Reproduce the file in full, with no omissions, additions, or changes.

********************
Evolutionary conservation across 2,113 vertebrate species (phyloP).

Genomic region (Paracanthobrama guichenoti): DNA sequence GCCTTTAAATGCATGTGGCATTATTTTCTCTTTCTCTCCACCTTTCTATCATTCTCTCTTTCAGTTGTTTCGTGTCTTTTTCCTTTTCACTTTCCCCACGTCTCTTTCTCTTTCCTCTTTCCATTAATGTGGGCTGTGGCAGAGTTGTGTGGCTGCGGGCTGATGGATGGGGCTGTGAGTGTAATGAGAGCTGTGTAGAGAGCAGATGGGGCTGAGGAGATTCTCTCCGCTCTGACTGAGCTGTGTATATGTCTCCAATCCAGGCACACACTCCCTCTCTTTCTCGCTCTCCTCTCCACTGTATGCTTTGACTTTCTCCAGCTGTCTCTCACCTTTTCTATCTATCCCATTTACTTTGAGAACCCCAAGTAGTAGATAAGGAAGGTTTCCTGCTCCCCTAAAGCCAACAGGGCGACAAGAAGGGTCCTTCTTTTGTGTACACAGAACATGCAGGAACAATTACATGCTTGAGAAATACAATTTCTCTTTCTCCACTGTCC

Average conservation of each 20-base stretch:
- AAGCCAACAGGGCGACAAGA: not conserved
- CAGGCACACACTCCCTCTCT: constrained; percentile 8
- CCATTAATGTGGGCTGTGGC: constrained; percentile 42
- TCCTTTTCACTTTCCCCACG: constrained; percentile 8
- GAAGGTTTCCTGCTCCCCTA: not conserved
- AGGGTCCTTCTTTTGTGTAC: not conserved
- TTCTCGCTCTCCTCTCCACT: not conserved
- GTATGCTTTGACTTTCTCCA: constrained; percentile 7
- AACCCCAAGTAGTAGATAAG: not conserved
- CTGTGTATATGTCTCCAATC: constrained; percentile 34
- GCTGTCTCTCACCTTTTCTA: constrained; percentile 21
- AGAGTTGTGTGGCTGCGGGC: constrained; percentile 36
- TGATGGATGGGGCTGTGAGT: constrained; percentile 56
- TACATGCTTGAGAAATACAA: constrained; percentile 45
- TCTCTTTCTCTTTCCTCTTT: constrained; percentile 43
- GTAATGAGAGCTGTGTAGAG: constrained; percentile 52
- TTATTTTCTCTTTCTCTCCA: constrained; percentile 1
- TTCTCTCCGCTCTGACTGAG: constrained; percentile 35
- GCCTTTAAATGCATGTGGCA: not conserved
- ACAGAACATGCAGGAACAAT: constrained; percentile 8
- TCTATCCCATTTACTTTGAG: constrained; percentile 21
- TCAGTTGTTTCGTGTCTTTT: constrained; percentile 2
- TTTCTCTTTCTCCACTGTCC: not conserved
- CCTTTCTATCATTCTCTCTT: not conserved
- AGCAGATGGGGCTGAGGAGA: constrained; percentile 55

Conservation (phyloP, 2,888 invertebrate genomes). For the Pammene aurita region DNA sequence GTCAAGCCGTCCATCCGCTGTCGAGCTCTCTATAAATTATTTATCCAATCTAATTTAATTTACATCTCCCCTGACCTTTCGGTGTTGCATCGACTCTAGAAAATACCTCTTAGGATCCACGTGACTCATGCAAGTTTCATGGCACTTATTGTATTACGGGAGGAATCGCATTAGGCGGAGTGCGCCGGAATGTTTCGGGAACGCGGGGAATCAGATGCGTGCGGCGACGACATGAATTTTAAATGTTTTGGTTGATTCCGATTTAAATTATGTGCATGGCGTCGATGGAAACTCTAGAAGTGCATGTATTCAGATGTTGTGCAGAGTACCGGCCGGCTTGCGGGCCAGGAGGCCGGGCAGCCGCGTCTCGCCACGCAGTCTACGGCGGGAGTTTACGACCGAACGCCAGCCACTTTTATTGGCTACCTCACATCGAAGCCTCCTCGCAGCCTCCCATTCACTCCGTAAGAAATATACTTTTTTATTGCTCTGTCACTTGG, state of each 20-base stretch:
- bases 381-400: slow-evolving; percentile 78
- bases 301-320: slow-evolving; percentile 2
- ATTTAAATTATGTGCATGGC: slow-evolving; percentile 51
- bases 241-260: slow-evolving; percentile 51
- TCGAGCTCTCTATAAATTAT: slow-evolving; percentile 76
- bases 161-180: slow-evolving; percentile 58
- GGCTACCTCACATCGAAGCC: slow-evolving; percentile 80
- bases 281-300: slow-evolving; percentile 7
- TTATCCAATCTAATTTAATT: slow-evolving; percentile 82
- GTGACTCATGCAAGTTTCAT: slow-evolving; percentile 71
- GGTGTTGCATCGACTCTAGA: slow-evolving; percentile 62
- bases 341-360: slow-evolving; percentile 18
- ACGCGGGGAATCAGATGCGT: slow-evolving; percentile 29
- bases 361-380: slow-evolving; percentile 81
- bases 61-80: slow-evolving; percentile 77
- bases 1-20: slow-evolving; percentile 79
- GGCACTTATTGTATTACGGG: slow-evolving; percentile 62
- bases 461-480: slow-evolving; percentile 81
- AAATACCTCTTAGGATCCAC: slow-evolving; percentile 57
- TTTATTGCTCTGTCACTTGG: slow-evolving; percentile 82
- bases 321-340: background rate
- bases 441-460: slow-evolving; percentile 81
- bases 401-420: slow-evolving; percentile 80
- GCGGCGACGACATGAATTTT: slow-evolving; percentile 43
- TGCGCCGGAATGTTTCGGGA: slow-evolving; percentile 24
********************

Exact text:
Evolutionary conservation across 2,113 vertebrate species (phyloP).

Genomic region (Paracanthobrama guichenoti): DNA sequence GCCTTTAAATGCATGTGGCATTATTTTCTCTTTCTCTCCACCTTTCTATCATTCTCTCTTTCAGTTGTTTCGTGTCTTTTTCCTTTTCACTTTCCCCACGTCTCTTTCTCTTTCCTCTTTCCATTAATGTGGGCTGTGGCAGAGTTGTGTGGCTGCGGGCTGATGGATGGGGCTGTGAGTGTAATGAGAGCTGTGTAGAGAGCAGATGGGGCTGAGGAGATTCTCTCCGCTCTGACTGAGCTGTGTATATGTCTCCAATCCAGGCACACACTCCCTCTCTTTCTCGCTCTCCTCTCCACTGTATGCTTTGACTTTCTCCAGCTGTCTCTCACCTTTTCTATCTATCCCATTTACTTTGAGAACCCCAAGTAGTAGATAAGGAAGGTTTCCTGCTCCCCTAAAGCCAACAGGGCGACAAGAAGGGTCCTTCTTTTGTGTACACAGAACATGCAGGAACAATTACATGCTTGAGAAATACAATTTCTCTTTCTCCACTGTCC

Average conservation of each 20-base stretch:
- AAGCCAACAGGGCGACAAGA: not conserved
- CAGGCACACACTCCCTCTCT: constrained; percentile 8
- CCATTAATGTGGGCTGTGGC: constrained; percentile 42
- TCCTTTTCACTTTCCCCACG: constrained; percentile 8
- GAAGGTTTCCTGCTCCCCTA: not conserved
- AGGGTCCTTCTTTTGTGTAC: not conserved
- TTCTCGCTCTCCTCTCCACT: not conserved
- GTATGCTTTGACTTTCTCCA: constrained; percentile 7
- AACCCCAAGTAGTAGATAAG: not conserved
- CTGTGTATATGTCTCCAATC: constrained; percentile 34
- GCTGTCTCTCACCTTTTCTA: constrained; percentile 21
- AGAGTTGTGTGGCTGCGGGC: constrained; percentile 36
- TGATGGATGGGGCTGTGAGT: constrained; percentile 56
- TACATGCTTGAGAAATACAA: constrained; percentile 45
- TCTCTTTCTCTTTCCTCTTT: constrained; percentile 43
- GTAATGAGAGCTGTGTAGAG: constrained; percentile 52
- TTATTTTCTCTTTCTCTCCA: constrained; percentile 1
- TTCTCTCCGCTCTGACTGAG: constrained; percentile 35
- GCCTTTAAATGCATGTGGCA: not conserved
- ACAGAACATGCAGGAACAAT: constrained; percentile 8
- TCTATCCCATTTACTTTGAG: constrained; percentile 21
- TCAGTTGTTTCGTGTCTTTT: constrained; percentile 2
- TTTCTCTTTCTCCACTGTCC: not conserved
- CCTTTCTATCATTCTCTCTT: not conserved
- AGCAGATGGGGCTGAGGAGA: constrained; percentile 55

Conservation (phyloP, 2,888 invertebrate genomes). For the Pammene aurita region DNA sequence GTCAAGCCGTCCATCCGCTGTCGAGCTCTCTATAAATTATTTATCCAATCTAATTTAATTTACATCTCCCCTGACCTTTCGGTGTTGCATCGACTCTAGAAAATACCTCTTAGGATCCACGTGACTCATGCAAGTTTCATGGCACTTATTGTATTACGGGAGGAATCGCATTAGGCGGAGTGCGCCGGAATGTTTCGGGAACGCGGGGAATCAGATGCGTGCGGCGACGACATGAATTTTAAATGTTTTGGTTGATTCCGATTTAAATTATGTGCATGGCGTCGATGGAAACTCTAGAAGTGCATGTATTCAGATGTTGTGCAGAGTACCGGCCGGCTTGCGGGCCAGGAGGCCGGGCAGCCGCGTCTCGCCACGCAGTCTACGGCGGGAGTTTACGACCGAACGCCAGCCACTTTTATTGGCTACCTCACATCGAAGCCTCCTCGCAGCCTCCCATTCACTCCGTAAGAAATATACTTTTTTATTGCTCTGTCACTTGG, state of each 20-base stretch:
- bases 381-400: slow-evolving; percentile 78
- bases 301-320: slow-evolving; percentile 2
- ATTTAAATTATGTGCATGGC: slow-evolving; percentile 51
- bases 241-260: slow-evolving; percentile 51
- TCGAGCTCTCTATAAATTAT: slow-evolving; percentile 76
- bases 161-180: slow-evolving; percentile 58
- GGCTACCTCACATCGAAGCC: slow-evolving; percentile 80
- bases 281-300: slow-evolving; percentile 7
- TTATCCAATCTAATTTAATT: slow-evolving; percentile 82
- GTGACTCATGCAAGTTTCAT: slow-evolving; percentile 71
- GGTGTTGCATCGACTCTAGA: slow-evolving; percentile 62
- bases 341-360: slow-evolving; percentile 18
- ACGCGGGGAATCAGATGCGT: slow-evolving; percentile 29
- bases 361-380: slow-evolving; percentile 81
- bases 61-80: slow-evolving; percentile 77
- bases 1-20: slow-evolving; percentile 79
- GGCACTTATTGTATTACGGG: slow-evolving; percentile 62
- bases 461-480: slow-evolving; percentile 81
- AAATACCTCTTAGGATCCAC: slow-evolving; percentile 57
- TTTATTGCTCTGTCACTTGG: slow-evolving; percentile 82
- bases 321-340: background rate
- bases 441-460: slow-evolving; percentile 81
- bases 401-420: slow-evolving; percentile 80
- GCGGCGACGACATGAATTTT: slow-evolving; percentile 43
- TGCGCCGGAATGTTTCGGGA: slow-evolving; percentile 24